Five Signs Your Car Battery is About to Die

Even though most shops that sell batteries will claim your battery can live five to ten years because it is what is known as a “super long life” battery, you can realistically expect your battery to last for two to three years as a rule of thumb. So, how can you know the signs that your battery is on its last legs? Believe it or not there are some clear and concise symptoms your car will show if your battery has not completely gone bad but will in the near future.

If you ignore these signs until it is too late, and you do not have a portable power supply with you, you may just find yourself stuck on the side of the road with a vehicle you cannot move. To avoid this from happening, look for the following five signs your battery is about to be a goner.

#1) Your Vehicle Turns Over but Hesitates to Crank Right Away

This is a major red flag there is something going on with your battery. While it is true that this could happen due to a bad starter or other complication, today we are focusing on tell tale signs you may need to have your battery assessed. To be honest, when this occurs, it is usually your battery, in fact over 90% of the time that is the case.

Remember, your battery needs an exact number of volts to be able to crank your vehicle efficiently and your battery indicator will not always pick up on a small variation. This is why so many people fail to realize their car battery is going bad. If this begins to happen check the battery first.

#2) Intermittent Starting- Random “Dead Battery”

If some days you go to start your car and it won’t crank up, as long as there are no noticeable reasons, such as the headlamps being left on etc., this could be due to loose or bad battery terminals. If this is the case it is an easy fix and most places sell battery terminals you can change yourself for only a few dollars each.

However, if the terminals are good, something which can be diagnosed by a voltmeter, the battery itself may have a bad cell. Take your battery into an auto supply store and have it diagnosed before jumping straight to the mechanic who may just try and have you change all sorts of things you don’t need.

#3 Cold Cranking Becomes Difficult

If you notice cranking early in the morning, or during colder climates, this is a very bad sign for your battery. A healthy car battery is designed to cold crank without much effort. You will know right away if you are finding yourself having to give your car more gas, turn it over several times before it cranks or if it is failing to start up right away when it is cold. If you see this happening have your battery checked out. The cold crank amps may be too low, thus telling you it’s probably time for a new battery.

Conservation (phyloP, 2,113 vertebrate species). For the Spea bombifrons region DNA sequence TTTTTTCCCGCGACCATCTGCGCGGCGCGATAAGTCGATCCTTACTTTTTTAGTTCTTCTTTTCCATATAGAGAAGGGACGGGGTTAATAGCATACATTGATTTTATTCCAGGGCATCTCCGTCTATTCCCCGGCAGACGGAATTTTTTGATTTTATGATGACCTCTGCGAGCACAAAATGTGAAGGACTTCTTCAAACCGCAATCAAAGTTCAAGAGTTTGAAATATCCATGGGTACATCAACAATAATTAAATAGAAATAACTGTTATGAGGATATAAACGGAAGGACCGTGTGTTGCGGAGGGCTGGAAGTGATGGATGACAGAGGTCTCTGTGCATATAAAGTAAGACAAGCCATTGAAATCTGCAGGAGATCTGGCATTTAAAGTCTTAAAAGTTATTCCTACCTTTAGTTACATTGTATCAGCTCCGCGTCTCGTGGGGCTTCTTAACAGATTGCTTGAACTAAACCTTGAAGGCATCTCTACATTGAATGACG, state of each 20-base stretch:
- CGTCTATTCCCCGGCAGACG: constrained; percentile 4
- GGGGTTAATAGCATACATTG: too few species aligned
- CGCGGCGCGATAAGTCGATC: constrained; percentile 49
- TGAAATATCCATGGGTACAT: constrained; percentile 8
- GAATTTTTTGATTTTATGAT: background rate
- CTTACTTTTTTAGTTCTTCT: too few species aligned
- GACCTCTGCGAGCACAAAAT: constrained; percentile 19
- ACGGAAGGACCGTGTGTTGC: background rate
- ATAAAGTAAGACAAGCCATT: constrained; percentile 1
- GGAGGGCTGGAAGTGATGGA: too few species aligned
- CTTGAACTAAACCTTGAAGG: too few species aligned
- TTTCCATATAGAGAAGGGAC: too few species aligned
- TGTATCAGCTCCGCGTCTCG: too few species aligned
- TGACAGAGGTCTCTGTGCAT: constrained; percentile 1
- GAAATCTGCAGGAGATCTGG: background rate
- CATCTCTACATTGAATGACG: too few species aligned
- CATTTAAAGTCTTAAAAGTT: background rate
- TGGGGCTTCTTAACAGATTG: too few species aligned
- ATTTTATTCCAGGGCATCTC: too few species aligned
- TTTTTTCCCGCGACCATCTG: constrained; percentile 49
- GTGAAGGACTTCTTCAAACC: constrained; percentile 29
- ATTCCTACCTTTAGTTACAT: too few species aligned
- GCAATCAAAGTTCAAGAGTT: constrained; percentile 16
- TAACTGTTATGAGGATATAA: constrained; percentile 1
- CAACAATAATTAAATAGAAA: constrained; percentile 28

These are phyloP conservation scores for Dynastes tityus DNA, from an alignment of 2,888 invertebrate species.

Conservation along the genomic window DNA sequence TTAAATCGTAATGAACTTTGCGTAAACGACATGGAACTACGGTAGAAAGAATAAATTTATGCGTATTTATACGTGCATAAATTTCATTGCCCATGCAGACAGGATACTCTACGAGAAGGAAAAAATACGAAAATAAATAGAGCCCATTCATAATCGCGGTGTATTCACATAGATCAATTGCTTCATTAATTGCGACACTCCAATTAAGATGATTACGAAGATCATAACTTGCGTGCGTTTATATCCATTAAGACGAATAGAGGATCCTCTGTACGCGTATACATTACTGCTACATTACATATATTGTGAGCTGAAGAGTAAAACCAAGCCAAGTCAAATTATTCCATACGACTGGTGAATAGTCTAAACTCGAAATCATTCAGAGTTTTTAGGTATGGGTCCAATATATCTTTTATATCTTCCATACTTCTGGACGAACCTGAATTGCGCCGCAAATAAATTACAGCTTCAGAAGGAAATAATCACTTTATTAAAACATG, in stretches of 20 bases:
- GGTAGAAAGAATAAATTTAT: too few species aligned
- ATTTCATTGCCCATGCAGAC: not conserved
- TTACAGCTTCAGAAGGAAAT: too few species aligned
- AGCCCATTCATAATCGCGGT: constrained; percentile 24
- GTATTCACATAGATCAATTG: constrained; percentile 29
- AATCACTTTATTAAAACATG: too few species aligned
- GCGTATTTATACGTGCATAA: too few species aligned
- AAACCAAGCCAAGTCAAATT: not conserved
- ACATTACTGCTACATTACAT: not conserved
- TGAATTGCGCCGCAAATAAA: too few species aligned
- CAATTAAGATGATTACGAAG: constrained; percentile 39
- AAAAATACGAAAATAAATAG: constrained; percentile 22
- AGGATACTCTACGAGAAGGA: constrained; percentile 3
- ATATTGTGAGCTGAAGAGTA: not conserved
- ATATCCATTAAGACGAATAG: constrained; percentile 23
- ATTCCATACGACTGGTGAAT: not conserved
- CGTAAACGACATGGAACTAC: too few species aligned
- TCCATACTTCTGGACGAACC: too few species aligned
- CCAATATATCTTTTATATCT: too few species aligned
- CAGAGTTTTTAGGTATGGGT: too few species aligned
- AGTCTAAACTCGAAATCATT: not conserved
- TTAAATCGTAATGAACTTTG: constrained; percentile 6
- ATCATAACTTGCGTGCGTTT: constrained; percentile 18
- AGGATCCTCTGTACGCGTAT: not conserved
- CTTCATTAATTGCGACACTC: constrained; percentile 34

#4 Underlying Issue Which Results in Too Many “Jump Starts”

All of us have left our lights on for an extended period of time, thereby resulting in a dead battery we need to have jumped. Unfortunately, there are some problems which can cause your battery to “die” overnight that can often be hard to diagnose. We have seen things like door latches not catching properly, either on the trunk, glove box or car doors that cause an interior light to stay on.

Then, of course, there is the user error in which the driver leaves the lights on while having lunch for an hour and a half or after coming home from work. This is most common in places where daytime headlights are required. If you have had to jump start your car more than a few times a week or month for a period of time, you are literally killing your battery, for good.

#5 Dim or Flickering Interior or Exterior Lights

While this could be a major problem with the computer system, fuse box or other area of your car, many times it is just your battery giving out. As we have mentioned above, many people overlook the battery itself when it comes to power issues in the car. This is a huge and many times costly mistake to make. In comparison, a new battery is much cheaper than a new alternator or even the diagnostics at an auto mechanics office. Again, do yourself a solid and have that battery checked out first.

Even a new car battery can go bad so never rely on the life of your battery as an indicator that it must be fine. Always purchase a warranty when you buy a battery. In some places there is a life time warranty. It is also important to remember that most places will give you credit for the core in your old battery when you are buying a new one. If you pay attention to the signs above, you may be able to proactively fix the problem with your car before you end up stranded.

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